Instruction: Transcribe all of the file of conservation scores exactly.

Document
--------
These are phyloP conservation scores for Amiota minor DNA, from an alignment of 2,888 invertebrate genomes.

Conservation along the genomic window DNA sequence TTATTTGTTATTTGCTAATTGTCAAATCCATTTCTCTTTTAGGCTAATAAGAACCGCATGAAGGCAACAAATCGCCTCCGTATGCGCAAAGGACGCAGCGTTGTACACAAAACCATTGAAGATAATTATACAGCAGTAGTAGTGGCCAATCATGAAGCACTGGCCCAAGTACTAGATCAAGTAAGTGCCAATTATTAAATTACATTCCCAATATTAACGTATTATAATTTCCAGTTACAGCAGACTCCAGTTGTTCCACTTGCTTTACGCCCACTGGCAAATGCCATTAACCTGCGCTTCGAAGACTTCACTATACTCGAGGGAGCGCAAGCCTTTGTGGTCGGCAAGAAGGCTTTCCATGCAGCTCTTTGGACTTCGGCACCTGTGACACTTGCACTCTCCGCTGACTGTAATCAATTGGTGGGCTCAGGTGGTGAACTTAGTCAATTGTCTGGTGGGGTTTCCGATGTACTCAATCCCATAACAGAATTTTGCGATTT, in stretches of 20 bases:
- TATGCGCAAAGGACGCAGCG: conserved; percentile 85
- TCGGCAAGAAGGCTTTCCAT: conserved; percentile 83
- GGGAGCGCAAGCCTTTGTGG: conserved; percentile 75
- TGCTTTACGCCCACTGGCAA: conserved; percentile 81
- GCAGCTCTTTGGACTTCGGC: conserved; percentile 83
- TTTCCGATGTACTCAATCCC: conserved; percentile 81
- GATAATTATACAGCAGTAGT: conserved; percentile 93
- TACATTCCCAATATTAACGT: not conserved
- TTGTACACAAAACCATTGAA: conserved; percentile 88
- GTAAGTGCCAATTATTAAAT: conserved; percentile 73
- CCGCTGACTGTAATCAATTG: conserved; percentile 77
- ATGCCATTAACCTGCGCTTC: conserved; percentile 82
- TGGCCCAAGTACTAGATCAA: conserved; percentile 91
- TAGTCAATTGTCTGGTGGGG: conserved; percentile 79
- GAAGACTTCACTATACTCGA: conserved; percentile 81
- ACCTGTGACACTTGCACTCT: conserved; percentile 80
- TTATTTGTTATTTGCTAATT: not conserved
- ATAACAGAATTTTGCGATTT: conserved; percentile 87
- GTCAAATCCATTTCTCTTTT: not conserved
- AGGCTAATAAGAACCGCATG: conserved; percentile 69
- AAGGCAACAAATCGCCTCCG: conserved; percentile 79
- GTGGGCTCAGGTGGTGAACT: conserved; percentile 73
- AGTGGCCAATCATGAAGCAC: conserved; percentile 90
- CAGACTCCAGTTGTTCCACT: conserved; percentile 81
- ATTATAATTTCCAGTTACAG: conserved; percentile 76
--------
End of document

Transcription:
These are phyloP conservation scores for Amiota minor DNA, from an alignment of 2,888 invertebrate genomes.

Conservation along the genomic window DNA sequence TTATTTGTTATTTGCTAATTGTCAAATCCATTTCTCTTTTAGGCTAATAAGAACCGCATGAAGGCAACAAATCGCCTCCGTATGCGCAAAGGACGCAGCGTTGTACACAAAACCATTGAAGATAATTATACAGCAGTAGTAGTGGCCAATCATGAAGCACTGGCCCAAGTACTAGATCAAGTAAGTGCCAATTATTAAATTACATTCCCAATATTAACGTATTATAATTTCCAGTTACAGCAGACTCCAGTTGTTCCACTTGCTTTACGCCCACTGGCAAATGCCATTAACCTGCGCTTCGAAGACTTCACTATACTCGAGGGAGCGCAAGCCTTTGTGGTCGGCAAGAAGGCTTTCCATGCAGCTCTTTGGACTTCGGCACCTGTGACACTTGCACTCTCCGCTGACTGTAATCAATTGGTGGGCTCAGGTGGTGAACTTAGTCAATTGTCTGGTGGGGTTTCCGATGTACTCAATCCCATAACAGAATTTTGCGATTT, in stretches of 20 bases:
- TATGCGCAAAGGACGCAGCG: conserved; percentile 85
- TCGGCAAGAAGGCTTTCCAT: conserved; percentile 83
- GGGAGCGCAAGCCTTTGTGG: conserved; percentile 75
- TGCTTTACGCCCACTGGCAA: conserved; percentile 81
- GCAGCTCTTTGGACTTCGGC: conserved; percentile 83
- TTTCCGATGTACTCAATCCC: conserved; percentile 81
- GATAATTATACAGCAGTAGT: conserved; percentile 93
- TACATTCCCAATATTAACGT: not conserved
- TTGTACACAAAACCATTGAA: conserved; percentile 88
- GTAAGTGCCAATTATTAAAT: conserved; percentile 73
- CCGCTGACTGTAATCAATTG: conserved; percentile 77
- ATGCCATTAACCTGCGCTTC: conserved; percentile 82
- TGGCCCAAGTACTAGATCAA: conserved; percentile 91
- TAGTCAATTGTCTGGTGGGG: conserved; percentile 79
- GAAGACTTCACTATACTCGA: conserved; percentile 81
- ACCTGTGACACTTGCACTCT: conserved; percentile 80
- TTATTTGTTATTTGCTAATT: not conserved
- ATAACAGAATTTTGCGATTT: conserved; percentile 87
- GTCAAATCCATTTCTCTTTT: not conserved
- AGGCTAATAAGAACCGCATG: conserved; percentile 69
- AAGGCAACAAATCGCCTCCG: conserved; percentile 79
- GTGGGCTCAGGTGGTGAACT: conserved; percentile 73
- AGTGGCCAATCATGAAGCAC: conserved; percentile 90
- CAGACTCCAGTTGTTCCACT: conserved; percentile 81
- ATTATAATTTCCAGTTACAG: conserved; percentile 76